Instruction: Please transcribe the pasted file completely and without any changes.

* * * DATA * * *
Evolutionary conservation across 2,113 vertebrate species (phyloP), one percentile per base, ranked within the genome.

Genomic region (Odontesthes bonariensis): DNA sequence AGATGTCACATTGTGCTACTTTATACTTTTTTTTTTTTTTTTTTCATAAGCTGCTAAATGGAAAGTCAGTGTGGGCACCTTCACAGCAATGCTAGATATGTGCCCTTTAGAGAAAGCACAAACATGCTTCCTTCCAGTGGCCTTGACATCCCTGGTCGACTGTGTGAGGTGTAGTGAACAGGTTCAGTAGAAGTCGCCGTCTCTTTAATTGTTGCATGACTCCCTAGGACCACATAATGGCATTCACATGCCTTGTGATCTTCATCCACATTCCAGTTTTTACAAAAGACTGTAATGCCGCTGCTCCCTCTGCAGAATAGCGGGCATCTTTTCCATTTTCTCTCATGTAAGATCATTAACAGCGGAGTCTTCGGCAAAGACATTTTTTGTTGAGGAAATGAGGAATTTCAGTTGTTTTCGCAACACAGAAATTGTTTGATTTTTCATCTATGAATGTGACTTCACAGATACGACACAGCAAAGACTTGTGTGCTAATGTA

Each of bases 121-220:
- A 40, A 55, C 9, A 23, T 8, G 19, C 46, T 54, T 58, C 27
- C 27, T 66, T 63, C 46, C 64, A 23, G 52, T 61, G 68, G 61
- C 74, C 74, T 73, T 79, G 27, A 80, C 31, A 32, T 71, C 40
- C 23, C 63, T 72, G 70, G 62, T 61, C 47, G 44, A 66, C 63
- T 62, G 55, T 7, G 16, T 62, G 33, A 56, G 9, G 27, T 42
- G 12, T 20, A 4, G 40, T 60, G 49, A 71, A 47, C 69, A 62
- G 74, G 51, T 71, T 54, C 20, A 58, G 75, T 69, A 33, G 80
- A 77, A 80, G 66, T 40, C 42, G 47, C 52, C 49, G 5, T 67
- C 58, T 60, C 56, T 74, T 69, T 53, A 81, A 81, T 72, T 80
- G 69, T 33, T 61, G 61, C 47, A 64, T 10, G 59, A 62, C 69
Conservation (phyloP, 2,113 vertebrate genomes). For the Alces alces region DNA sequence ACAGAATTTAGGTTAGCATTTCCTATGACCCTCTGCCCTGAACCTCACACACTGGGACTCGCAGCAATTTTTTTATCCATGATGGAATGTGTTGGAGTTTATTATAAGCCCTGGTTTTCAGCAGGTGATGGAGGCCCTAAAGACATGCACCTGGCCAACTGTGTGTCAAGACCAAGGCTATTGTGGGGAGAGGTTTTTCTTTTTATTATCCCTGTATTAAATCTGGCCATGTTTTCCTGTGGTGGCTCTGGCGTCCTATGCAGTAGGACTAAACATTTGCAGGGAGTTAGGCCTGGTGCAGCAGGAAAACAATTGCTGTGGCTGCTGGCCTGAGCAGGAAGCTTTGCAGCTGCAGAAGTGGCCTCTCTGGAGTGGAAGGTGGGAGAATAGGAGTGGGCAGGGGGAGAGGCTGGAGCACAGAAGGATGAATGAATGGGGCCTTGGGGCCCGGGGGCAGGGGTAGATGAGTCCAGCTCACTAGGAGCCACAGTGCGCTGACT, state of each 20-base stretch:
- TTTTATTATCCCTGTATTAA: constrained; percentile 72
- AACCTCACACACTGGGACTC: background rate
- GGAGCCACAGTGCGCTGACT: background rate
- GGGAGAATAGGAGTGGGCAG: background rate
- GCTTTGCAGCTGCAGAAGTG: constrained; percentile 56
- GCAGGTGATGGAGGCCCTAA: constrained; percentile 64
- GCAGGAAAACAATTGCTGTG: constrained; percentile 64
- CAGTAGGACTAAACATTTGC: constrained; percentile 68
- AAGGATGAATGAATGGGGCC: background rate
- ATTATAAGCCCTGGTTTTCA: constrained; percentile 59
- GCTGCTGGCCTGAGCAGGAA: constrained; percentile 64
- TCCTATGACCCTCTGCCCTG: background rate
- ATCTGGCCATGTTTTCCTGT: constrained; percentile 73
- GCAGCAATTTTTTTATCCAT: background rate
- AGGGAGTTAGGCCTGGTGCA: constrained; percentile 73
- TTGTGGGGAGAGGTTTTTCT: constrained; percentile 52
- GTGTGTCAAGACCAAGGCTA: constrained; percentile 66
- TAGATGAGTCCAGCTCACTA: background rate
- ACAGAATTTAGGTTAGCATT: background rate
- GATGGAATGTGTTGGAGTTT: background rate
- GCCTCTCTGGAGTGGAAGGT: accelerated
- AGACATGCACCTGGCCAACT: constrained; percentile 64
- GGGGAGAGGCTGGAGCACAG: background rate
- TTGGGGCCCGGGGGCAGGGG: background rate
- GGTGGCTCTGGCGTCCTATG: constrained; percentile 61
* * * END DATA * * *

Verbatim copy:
Evolutionary conservation across 2,113 vertebrate species (phyloP), one percentile per base, ranked within the genome.

Genomic region (Odontesthes bonariensis): DNA sequence AGATGTCACATTGTGCTACTTTATACTTTTTTTTTTTTTTTTTTCATAAGCTGCTAAATGGAAAGTCAGTGTGGGCACCTTCACAGCAATGCTAGATATGTGCCCTTTAGAGAAAGCACAAACATGCTTCCTTCCAGTGGCCTTGACATCCCTGGTCGACTGTGTGAGGTGTAGTGAACAGGTTCAGTAGAAGTCGCCGTCTCTTTAATTGTTGCATGACTCCCTAGGACCACATAATGGCATTCACATGCCTTGTGATCTTCATCCACATTCCAGTTTTTACAAAAGACTGTAATGCCGCTGCTCCCTCTGCAGAATAGCGGGCATCTTTTCCATTTTCTCTCATGTAAGATCATTAACAGCGGAGTCTTCGGCAAAGACATTTTTTGTTGAGGAAATGAGGAATTTCAGTTGTTTTCGCAACACAGAAATTGTTTGATTTTTCATCTATGAATGTGACTTCACAGATACGACACAGCAAAGACTTGTGTGCTAATGTA

Each of bases 121-220:
- A 40, A 55, C 9, A 23, T 8, G 19, C 46, T 54, T 58, C 27
- C 27, T 66, T 63, C 46, C 64, A 23, G 52, T 61, G 68, G 61
- C 74, C 74, T 73, T 79, G 27, A 80, C 31, A 32, T 71, C 40
- C 23, C 63, T 72, G 70, G 62, T 61, C 47, G 44, A 66, C 63
- T 62, G 55, T 7, G 16, T 62, G 33, A 56, G 9, G 27, T 42
- G 12, T 20, A 4, G 40, T 60, G 49, A 71, A 47, C 69, A 62
- G 74, G 51, T 71, T 54, C 20, A 58, G 75, T 69, A 33, G 80
- A 77, A 80, G 66, T 40, C 42, G 47, C 52, C 49, G 5, T 67
- C 58, T 60, C 56, T 74, T 69, T 53, A 81, A 81, T 72, T 80
- G 69, T 33, T 61, G 61, C 47, A 64, T 10, G 59, A 62, C 69
Conservation (phyloP, 2,113 vertebrate genomes). For the Alces alces region DNA sequence ACAGAATTTAGGTTAGCATTTCCTATGACCCTCTGCCCTGAACCTCACACACTGGGACTCGCAGCAATTTTTTTATCCATGATGGAATGTGTTGGAGTTTATTATAAGCCCTGGTTTTCAGCAGGTGATGGAGGCCCTAAAGACATGCACCTGGCCAACTGTGTGTCAAGACCAAGGCTATTGTGGGGAGAGGTTTTTCTTTTTATTATCCCTGTATTAAATCTGGCCATGTTTTCCTGTGGTGGCTCTGGCGTCCTATGCAGTAGGACTAAACATTTGCAGGGAGTTAGGCCTGGTGCAGCAGGAAAACAATTGCTGTGGCTGCTGGCCTGAGCAGGAAGCTTTGCAGCTGCAGAAGTGGCCTCTCTGGAGTGGAAGGTGGGAGAATAGGAGTGGGCAGGGGGAGAGGCTGGAGCACAGAAGGATGAATGAATGGGGCCTTGGGGCCCGGGGGCAGGGGTAGATGAGTCCAGCTCACTAGGAGCCACAGTGCGCTGACT, state of each 20-base stretch:
- TTTTATTATCCCTGTATTAA: constrained; percentile 72
- AACCTCACACACTGGGACTC: background rate
- GGAGCCACAGTGCGCTGACT: background rate
- GGGAGAATAGGAGTGGGCAG: background rate
- GCTTTGCAGCTGCAGAAGTG: constrained; percentile 56
- GCAGGTGATGGAGGCCCTAA: constrained; percentile 64
- GCAGGAAAACAATTGCTGTG: constrained; percentile 64
- CAGTAGGACTAAACATTTGC: constrained; percentile 68
- AAGGATGAATGAATGGGGCC: background rate
- ATTATAAGCCCTGGTTTTCA: constrained; percentile 59
- GCTGCTGGCCTGAGCAGGAA: constrained; percentile 64
- TCCTATGACCCTCTGCCCTG: background rate
- ATCTGGCCATGTTTTCCTGT: constrained; percentile 73
- GCAGCAATTTTTTTATCCAT: background rate
- AGGGAGTTAGGCCTGGTGCA: constrained; percentile 73
- TTGTGGGGAGAGGTTTTTCT: constrained; percentile 52
- GTGTGTCAAGACCAAGGCTA: constrained; percentile 66
- TAGATGAGTCCAGCTCACTA: background rate
- ACAGAATTTAGGTTAGCATT: background rate
- GATGGAATGTGTTGGAGTTT: background rate
- GCCTCTCTGGAGTGGAAGGT: accelerated
- AGACATGCACCTGGCCAACT: constrained; percentile 64
- GGGGAGAGGCTGGAGCACAG: background rate
- TTGGGGCCCGGGGGCAGGGG: background rate
- GGTGGCTCTGGCGTCCTATG: constrained; percentile 61